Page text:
Well, I started making bacon last night. I separated out 5 lbs. of pork belly to cure. I have 2 packages that are about 2.5lbs. each in the fridge curing. I am already excited to taste the final product.
I did some reading and compiled the information that I found into one recipe and process for making my own bacon. I went with a brown sugar and salt cure mix with some additions.
The working part of the cure is the salt. Salt removes moisture and prevents spoiling. Sugar is added for flavor and to smooth out the roughness of the salt. Other spices and flavorings can be added to suit your individual taste. I added some of my favorite pork spices like garlic, pepper, cloves, and some liquid smoke.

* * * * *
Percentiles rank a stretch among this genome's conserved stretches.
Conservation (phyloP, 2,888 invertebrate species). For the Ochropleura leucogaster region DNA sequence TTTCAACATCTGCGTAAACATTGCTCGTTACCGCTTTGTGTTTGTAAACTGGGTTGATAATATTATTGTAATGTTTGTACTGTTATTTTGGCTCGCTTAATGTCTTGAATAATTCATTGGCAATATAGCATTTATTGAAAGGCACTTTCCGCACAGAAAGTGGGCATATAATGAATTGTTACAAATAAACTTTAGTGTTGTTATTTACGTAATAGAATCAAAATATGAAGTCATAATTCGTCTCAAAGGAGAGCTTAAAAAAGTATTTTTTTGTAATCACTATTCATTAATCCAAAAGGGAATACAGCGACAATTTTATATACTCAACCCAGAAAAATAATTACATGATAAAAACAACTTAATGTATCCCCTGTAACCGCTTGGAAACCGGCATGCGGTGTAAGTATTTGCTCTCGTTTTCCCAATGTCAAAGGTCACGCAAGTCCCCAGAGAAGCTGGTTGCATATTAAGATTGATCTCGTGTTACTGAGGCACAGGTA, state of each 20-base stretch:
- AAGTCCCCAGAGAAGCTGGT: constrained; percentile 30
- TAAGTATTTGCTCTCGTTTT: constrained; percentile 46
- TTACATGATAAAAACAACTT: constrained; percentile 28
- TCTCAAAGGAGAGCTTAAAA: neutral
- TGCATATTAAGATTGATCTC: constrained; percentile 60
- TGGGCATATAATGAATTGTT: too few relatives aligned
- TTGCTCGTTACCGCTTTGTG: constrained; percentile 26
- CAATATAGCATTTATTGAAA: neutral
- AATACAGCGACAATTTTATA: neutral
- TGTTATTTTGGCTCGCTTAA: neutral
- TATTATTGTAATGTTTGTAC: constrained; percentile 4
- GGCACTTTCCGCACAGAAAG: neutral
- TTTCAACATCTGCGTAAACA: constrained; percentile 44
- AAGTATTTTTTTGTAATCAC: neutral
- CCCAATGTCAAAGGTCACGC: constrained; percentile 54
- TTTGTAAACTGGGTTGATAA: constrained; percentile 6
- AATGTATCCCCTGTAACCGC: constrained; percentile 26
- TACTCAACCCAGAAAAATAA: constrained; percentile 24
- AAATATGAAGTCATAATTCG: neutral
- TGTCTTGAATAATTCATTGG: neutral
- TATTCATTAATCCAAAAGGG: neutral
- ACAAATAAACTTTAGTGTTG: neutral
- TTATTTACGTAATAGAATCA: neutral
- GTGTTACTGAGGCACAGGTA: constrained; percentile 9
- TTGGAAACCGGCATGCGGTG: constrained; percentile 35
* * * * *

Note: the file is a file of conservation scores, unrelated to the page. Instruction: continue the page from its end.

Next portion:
It is important to measure out the correct amount of Curing Salt #1 for the weight of the pork. Curing salt ( Pink Salt) is used to retain the red meat color and to prevent botulism. There are recipes that do not include pink salt, but to obtain the true flavor for bacon it is needed.
I decided to add the curing salt to my mix last. I mixed all the ingredients in one bowl for the entire batch of pork. And of course, I tasted the mix to get a feel for what the flavors would be. (One of the reasons to add the Pink salt last, don’t taste test after the pink salt is added.) I then weighed the separate portions of meat that went into each seal-able bag and figured the amount of Cure #1 for each bag. I separated out the amount of mix I wanted in each bag and then mixed in the curing salt at that time. This way my flavor profile for the mix was consistent, and I knew that the correct amount of Cure #1 was added to each portion of meat.